Whitehouse: Asceticists

Whitehouse follow up 2003’s Bird Seed with another set of songs notable for their scouring, attack-dog energy and relentlessly hectoring lyrical style. It’s their first album since the departure from the band of taboo-tickling American Peter Sotos, but his absence is noticeable only in that the album lacks one of the bleak spoken-word collages of sexual abuse victims’ testimonies that were his stock-in-trade and that disrupted the flow of Bird Seed and 2001’s Cruise. Otherwise, the record is of a piece with its predecessors, evincing a scalpel-sharp intelligence and a harmonic complexity that belie Whitehouse’s reputation as thuggish purveyors of bludgeoning aural assaults.

Asceticists is less than half an hour long, but its righteous anger and splenetic delivery mean that the listener never feels remotely short-changed. With Whitehouse down to a duo, William Bennett and Philip Best share vocal and compositional duties between them, and their respective approaches are revealingly different. Best delivers most of the bilious, obscenity-fuelled rants in the snarling, barking tone of a psychotic rap artist. If “Language Recovery” and “Ruthless Babysitting” come over as vicious condemnations of Best’s former bandmate Sotos, on “Dans” it is practically impossible to discern the object of his anger. The lyric contains enough moments of directness (“Legs give way outside Asda… Picture a ballet at Sadler’s Wells… Remember creeping out the Arab bookstore”) to imply that Best has a definite target in mind, but specificity is held tantalisingly out of reach and finally crushed under an avalanche of seething hatred.

Bennett’s own lyrical contributions on “Guru” and “Killing Hurts Give You The Secrets” take the form of a synthesis of everyday conversational tics with invasive philosophical inquiry. As one familiar with neurolinguistic programming, a set of techniques that aims to influence behaviour through patterns of language, Bennett is well aware of the ability of language to suggest and unsettle. Here, he exchanges his trademark guttural howl for a sober, almost hesitant form of delivery, instilling deep regret and reproachfulness into lines like “you’ll be left holding only thoughts of what could have, might have, should have been”. Only on the closing “Dumping The Fucking Rubbish” does Bennett give full vent to his voice, with a fearsome invocation to “rise up now… kill this fucking nightmare that is inside you.”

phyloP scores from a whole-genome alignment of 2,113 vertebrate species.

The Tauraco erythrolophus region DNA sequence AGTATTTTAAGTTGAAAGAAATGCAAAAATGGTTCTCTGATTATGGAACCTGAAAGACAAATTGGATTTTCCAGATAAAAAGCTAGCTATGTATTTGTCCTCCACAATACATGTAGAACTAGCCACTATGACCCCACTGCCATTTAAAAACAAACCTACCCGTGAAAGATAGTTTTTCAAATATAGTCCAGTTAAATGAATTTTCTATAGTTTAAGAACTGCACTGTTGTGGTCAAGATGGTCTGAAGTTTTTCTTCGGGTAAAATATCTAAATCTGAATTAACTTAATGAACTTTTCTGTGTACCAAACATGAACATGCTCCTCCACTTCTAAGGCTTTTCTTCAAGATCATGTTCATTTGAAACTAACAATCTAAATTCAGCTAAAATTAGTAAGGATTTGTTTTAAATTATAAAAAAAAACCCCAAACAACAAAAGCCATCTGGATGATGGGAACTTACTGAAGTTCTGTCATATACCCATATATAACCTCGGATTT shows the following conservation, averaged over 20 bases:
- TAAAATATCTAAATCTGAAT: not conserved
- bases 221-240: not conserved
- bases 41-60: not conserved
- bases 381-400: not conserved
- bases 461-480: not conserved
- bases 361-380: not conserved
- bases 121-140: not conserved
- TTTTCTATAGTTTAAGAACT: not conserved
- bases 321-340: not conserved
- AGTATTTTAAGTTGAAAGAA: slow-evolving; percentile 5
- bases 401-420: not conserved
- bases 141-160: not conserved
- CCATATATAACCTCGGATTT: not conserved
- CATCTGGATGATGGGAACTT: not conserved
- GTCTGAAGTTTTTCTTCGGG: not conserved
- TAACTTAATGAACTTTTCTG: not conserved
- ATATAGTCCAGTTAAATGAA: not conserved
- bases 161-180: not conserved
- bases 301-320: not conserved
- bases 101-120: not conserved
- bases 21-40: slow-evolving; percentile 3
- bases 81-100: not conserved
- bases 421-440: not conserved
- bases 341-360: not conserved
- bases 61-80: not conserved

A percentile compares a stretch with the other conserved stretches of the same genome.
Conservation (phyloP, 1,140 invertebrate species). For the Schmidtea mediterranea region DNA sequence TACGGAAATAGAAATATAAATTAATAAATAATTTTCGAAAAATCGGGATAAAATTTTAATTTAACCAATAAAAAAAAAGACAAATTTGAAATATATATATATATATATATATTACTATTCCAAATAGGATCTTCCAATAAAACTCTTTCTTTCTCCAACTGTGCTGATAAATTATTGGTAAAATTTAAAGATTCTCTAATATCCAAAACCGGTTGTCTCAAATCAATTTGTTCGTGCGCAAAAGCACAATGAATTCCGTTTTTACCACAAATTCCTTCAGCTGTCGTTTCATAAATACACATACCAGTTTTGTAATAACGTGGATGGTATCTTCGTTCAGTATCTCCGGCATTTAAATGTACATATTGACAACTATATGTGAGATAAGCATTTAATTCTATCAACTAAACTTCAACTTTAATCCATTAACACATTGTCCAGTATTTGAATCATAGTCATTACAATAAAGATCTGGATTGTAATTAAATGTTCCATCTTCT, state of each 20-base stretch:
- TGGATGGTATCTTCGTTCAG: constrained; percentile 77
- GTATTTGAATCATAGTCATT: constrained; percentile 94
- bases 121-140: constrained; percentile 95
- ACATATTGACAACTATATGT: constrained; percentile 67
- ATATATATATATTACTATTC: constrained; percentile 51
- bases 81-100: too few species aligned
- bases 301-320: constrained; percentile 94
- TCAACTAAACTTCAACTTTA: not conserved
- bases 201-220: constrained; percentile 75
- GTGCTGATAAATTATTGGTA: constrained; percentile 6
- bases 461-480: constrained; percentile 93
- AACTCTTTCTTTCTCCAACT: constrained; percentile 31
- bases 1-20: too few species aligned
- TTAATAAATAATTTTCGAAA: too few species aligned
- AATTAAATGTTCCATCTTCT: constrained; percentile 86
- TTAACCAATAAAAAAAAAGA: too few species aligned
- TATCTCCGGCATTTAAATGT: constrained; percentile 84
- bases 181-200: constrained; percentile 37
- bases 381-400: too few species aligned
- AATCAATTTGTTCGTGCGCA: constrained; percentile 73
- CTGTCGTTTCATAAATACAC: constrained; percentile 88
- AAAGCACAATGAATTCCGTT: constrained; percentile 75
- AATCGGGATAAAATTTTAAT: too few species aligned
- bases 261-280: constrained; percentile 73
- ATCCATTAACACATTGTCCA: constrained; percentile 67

Musically, Asceticists continues Whitehouse’s movement away from the crushing use of drones and frequencies, towards a compelling and highly original form of electronic harshness. The Whitehouse sound is livid and dangerous, with monstrously birthed synth noises and deranged, clattering percussion. Only on “Guru’’ do the disorientating frequencies of ‘classic’ Whitehouse appear, forming nasty aural slaps around the head as Bennett insidiously asks “Would you feel others would be better off without you?” Elsewhere, the heavily processed and mangled sounds shore up the brutality of the texts to perfection.

There’s one final, troubling element to all of this. Bennett has written about the torture and mutilation that takes place in some parts of present-day Africa, and the Bird Seed track “Cut Hands Has The Solution” made direct reference to some of these chilling practices. In the similarly fractured almost-English of this album’s “Killing Hurts Gives You The Secrets”, in the African-inflected title of the instrumental piece “Nzambi Ia Lufua” and in the cover lettering which picks out the artist and title in the pan-African colours of red, yellow and gold, Whitehouse make glancing, almost subliminal reference to this unimaginable cruelty. (“Nzambi Ia Lufua” itself is a brief, stricken instrumental, mingling disquieting percussive stabs with ghostly, metallic shards of noise.) Stalking malevolently between interiorised psychodrama and uncomfortable misanthropy, Whitehouse have once again demonstrated their mastery of the aesthetics of conflict.

(Originally published in The Sound Projector 15, 2007)